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Why MDRs are becoming a system of choice in belt conveyor applications

  • Products
  • Oct 17, 2023

When it comes to conveying, every application is different.
The length of conveying areas; the presence of bends, inclines and declines; the type, weight, size and shape of products being handled: these are just a few of the factors which system designers must consider when seeking to specify an optimal solution.

In many instances, specifiers opt for belt conveyors. This is typically the case where challenges exist around grip, especially when inclines or declines need to be incorporated into the system; and for moving smaller, unusually shaped or softer or more fragile products of varying shapes or sizes.

It is for these reasons that belt conveyors are very commonly seen in facilities operated by postal services or fulfilling orders for e-commerce businesses.

An incline belt on roller conveyor section

When designing a belt conveyor system, specifiers can typically select between AC external drive conveyors and DC motorised drive rollers (MDRs) conveyors. MDRs driven belt conveyors are often designed by running the belt on a bed of rollers, to creates what is known as a ‘belt on roller’ or ‘belt over roller’ (BOR) conveyor.

The final choice may be governed by numerous factors but MDRs are seeing increased specification for these applications for a number of reasons.

Firstly, the use of modular MDR technologies has the effect of breaking down the conveying line into shorter, independently controlled sections. This enables greater control of the overall flow of products through the line.

The modular nature of MDR-based systems and simplicity of the conveyor design also makes for far easier maintenance. When needed, individual sections can be quickly and easily serviced, tasks such as rollers or belt replacement can be undertaken by an in-house technician with no need to wait for external support to arrive, meaning minimal interruption to operations.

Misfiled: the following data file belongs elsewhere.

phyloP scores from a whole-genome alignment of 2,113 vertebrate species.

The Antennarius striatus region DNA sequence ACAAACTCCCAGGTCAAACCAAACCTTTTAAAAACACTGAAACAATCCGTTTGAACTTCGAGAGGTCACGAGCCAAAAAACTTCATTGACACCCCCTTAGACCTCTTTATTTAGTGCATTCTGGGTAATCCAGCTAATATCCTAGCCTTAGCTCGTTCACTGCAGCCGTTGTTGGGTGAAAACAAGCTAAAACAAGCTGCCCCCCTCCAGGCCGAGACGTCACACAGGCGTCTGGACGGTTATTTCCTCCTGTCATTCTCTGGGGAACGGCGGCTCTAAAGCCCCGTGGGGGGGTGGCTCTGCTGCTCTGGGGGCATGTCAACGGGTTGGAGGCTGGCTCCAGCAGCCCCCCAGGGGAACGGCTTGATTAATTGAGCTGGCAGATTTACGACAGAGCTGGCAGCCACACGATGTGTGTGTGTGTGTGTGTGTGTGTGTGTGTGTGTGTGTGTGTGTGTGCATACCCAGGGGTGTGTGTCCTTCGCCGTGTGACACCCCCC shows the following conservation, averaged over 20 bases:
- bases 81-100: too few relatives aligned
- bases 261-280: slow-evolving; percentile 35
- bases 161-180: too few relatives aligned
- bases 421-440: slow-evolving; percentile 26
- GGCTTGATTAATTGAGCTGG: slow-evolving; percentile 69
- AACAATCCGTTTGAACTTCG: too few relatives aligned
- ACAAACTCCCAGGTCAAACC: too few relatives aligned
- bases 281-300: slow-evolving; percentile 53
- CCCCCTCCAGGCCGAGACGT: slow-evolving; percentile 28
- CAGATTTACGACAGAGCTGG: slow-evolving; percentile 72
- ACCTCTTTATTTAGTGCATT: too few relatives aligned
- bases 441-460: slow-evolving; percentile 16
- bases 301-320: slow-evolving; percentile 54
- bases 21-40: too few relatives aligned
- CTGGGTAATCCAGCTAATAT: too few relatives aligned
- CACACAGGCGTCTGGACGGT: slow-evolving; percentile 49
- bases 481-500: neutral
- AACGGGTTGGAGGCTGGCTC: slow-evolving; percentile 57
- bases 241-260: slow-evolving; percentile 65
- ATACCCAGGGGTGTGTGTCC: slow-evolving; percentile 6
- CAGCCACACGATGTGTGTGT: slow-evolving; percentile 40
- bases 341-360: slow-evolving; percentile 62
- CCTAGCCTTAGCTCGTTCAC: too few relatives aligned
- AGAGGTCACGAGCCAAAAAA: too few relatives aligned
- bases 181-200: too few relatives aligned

Breaking down the conveyor into shorter 24VDC powered sections and running the belts on rollers allow for a lower belt tension and reduced friction, resulting in far greater energy efficiency when compared to traditional 400V external drive belt conveyors.

Dividing the conveyor in sections also implies that torque at any particular point of the line is lower, lowering the potential risk of injury to operators working on and along the system.

Perhaps the greatest benefit offered by MDRs for people working all day around conveyors surrounds noise reduction, with this attribute increasingly becoming a factor in specification decisions made by larger companies seeking to offer a quieter working environment for their colleagues.

Itoh Denki’s PM605KT roller is particularly well suited to BOR applications, thanks to its strong resistance to high tensions and its unrivalled power for a 24VDC motor, which allows it  to handle loads of up to 1000kg.
It is also available with an optional mechanical brake, which automatically blocks the roller and belt section in case of a power outage or emergency stop. This prevents loads being conveyed from running loose and crashing, especially on inclines, declines or suspended conveyor sections and thus ensures a safer installation.

Depending on the application, other MDR solutions may also be suitable  – for further information visit : https://www.itoh-denki.com/products/motorized-rollers/.

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